Let me begin with an overarching caveat: when you take a class like this, the majority of your work – perhaps 90% or more – will be dealing with other people. You will pick your project, the difficulty level, and almost every aspect of how it should get done. Furthermore, everyone in a 300/500 level CS course should be able to write code and solve problems. Skill is not the problem. Getting people to do the work is.

Take the hiring phase of this course seriously, even though you may have little time/resources to do so. Once you’ve formed a team, get to know the PEOPLE on your team ASAP, not just WHAT they can supposedly do. Find out if they have a lot of other courses this semester. Find out if their other courses are difficult or easy. Find out whether they will consider this a blow-off class or not. If you find yourself among a team of slackers, leave the team or fire those people immediately. Otherwise, you will probably ruin what could have been a fantastic learning experience in this class.

Additionally, find out how your teammates think. This is especially important (in my experience) if your team includes students from other parts of the globe; not everyone thinks like you. The words ‘testing,’ ‘development,’ ‘design,’ etc. can mean slightly/very different things depending on your background. In fact, even if your team consists of just one nationality, your teammates’ past project experiences may foster inconsistent team-wide expectations. Create a terms list for your team ASAP defining project-related terminology. Make sure everyone is on the same page.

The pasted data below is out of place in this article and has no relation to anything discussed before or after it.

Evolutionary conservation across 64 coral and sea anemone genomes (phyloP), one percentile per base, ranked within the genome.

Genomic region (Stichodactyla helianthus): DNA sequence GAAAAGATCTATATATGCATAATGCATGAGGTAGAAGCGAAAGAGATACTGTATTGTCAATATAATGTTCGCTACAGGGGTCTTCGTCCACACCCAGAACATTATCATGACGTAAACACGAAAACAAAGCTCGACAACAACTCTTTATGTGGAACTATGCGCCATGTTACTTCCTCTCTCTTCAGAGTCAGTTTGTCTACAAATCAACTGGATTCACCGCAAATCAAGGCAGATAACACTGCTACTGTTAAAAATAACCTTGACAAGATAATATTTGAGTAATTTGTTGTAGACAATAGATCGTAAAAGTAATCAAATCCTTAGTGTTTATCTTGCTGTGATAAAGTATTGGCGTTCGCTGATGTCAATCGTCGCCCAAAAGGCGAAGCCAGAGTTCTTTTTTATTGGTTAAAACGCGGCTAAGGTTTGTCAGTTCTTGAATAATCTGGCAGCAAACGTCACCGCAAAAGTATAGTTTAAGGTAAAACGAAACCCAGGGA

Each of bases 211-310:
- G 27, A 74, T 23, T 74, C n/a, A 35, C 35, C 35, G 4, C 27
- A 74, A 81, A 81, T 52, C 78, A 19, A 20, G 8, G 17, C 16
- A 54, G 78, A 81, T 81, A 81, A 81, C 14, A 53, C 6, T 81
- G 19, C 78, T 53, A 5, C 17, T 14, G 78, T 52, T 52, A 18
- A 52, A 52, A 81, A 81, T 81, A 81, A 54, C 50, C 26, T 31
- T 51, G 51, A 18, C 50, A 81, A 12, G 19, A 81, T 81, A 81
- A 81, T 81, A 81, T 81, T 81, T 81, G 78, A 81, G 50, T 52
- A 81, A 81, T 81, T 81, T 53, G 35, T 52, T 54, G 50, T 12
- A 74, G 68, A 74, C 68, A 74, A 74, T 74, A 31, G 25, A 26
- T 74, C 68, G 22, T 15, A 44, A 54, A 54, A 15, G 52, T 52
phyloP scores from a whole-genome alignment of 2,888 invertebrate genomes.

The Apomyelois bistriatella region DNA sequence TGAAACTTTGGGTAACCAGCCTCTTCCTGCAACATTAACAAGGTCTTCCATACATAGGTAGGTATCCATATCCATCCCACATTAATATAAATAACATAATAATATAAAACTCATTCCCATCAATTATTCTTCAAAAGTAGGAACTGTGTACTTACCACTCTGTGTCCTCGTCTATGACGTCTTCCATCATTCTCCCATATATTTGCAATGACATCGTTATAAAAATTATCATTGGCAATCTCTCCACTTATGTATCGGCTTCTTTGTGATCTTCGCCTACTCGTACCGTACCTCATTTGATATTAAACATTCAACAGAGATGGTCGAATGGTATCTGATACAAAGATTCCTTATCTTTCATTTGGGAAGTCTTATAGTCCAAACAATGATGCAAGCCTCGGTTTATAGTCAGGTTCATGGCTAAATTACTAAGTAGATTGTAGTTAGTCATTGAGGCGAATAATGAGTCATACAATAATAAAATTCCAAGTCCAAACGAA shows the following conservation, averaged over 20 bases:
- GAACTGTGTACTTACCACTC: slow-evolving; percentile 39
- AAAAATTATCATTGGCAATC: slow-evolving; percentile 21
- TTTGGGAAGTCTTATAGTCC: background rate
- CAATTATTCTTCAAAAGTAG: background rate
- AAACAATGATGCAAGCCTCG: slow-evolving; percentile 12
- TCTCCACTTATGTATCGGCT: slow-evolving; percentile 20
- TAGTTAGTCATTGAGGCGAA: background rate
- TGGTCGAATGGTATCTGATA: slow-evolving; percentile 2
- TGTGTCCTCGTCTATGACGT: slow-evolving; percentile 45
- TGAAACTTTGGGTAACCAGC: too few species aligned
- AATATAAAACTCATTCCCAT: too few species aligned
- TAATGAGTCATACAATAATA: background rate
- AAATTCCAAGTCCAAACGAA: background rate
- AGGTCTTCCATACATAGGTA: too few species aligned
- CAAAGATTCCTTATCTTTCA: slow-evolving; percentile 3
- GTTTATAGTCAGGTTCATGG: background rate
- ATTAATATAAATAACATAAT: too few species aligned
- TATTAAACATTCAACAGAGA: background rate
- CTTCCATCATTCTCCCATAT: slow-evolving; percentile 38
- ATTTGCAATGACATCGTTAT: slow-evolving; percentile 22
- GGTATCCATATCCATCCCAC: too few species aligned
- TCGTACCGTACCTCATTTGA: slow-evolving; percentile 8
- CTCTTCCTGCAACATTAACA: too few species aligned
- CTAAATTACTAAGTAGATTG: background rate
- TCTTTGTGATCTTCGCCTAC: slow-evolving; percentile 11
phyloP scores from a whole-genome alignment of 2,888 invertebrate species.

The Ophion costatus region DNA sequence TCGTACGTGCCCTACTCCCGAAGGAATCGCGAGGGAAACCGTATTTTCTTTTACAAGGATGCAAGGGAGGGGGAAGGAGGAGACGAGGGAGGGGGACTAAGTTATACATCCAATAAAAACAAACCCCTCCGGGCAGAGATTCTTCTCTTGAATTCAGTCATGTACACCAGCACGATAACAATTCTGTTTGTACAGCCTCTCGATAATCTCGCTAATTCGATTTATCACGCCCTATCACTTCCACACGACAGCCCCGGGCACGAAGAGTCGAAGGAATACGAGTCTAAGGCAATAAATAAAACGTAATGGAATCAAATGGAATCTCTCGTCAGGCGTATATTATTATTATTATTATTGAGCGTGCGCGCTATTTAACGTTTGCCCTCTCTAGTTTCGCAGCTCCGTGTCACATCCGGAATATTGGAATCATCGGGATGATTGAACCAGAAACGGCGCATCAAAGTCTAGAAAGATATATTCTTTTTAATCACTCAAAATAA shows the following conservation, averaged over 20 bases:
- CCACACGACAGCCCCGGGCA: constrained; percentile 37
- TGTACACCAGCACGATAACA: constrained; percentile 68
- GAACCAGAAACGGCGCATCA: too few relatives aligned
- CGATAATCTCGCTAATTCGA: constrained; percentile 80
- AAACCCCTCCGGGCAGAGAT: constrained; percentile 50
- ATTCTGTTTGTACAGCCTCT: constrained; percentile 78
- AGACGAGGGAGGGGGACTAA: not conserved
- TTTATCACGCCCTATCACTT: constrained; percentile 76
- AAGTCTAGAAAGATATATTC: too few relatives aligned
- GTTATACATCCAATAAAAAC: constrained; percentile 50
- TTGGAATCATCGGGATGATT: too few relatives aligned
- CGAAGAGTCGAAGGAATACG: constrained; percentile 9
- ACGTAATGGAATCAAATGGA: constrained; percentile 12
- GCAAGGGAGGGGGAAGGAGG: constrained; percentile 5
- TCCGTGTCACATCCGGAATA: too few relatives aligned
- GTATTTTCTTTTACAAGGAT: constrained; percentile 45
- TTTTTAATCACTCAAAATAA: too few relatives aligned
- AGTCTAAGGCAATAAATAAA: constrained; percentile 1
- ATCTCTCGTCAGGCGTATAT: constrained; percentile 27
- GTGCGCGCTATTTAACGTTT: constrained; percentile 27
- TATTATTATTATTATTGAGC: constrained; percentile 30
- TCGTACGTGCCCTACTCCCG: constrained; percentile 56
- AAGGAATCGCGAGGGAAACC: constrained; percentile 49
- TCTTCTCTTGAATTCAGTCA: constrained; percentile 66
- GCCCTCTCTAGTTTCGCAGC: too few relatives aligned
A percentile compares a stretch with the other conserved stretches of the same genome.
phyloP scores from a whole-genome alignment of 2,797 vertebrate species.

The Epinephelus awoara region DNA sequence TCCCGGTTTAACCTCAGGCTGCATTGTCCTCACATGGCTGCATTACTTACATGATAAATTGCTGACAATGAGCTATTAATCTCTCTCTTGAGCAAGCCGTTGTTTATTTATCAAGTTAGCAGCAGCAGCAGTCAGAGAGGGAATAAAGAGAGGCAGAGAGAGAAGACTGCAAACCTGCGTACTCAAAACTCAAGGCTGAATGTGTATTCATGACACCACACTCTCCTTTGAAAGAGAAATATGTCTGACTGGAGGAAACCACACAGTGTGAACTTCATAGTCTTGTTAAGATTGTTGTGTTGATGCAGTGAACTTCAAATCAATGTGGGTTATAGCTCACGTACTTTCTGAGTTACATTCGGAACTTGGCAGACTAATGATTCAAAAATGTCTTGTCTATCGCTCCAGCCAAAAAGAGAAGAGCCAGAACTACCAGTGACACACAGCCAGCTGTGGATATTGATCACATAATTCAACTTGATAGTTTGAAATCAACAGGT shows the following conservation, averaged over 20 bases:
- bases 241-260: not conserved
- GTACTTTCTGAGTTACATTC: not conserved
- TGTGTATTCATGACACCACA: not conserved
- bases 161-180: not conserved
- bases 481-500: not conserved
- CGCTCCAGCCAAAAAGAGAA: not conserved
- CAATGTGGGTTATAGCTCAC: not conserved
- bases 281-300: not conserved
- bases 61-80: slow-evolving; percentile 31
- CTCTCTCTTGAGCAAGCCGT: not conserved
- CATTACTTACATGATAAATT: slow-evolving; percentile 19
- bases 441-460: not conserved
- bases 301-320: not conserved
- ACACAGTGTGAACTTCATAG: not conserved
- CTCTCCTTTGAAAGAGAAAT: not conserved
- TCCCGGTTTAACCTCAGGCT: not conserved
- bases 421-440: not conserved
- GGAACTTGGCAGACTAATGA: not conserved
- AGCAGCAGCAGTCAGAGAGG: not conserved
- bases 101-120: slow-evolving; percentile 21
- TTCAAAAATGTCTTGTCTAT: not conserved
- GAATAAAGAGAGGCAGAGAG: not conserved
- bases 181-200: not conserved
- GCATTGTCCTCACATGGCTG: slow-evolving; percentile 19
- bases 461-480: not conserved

Lastly, make sure you adhere to the following three rules when it comes to working as part of a team:
1. Communicate early.
2. Communicate often.
3. See rules 1, 2, and 3.

The internet will lie to you, only incorporate those ideas and algorithms into your project that you understand.
It is best to address the problem of an unproductive team member early rather than late and to do this in as creative and friendly of a way as possible.
Satisfactory results are not always correct results. Test at the margins; the beginning and end of files, the extremes of input – large and small, and test your project with both an expert and a novice.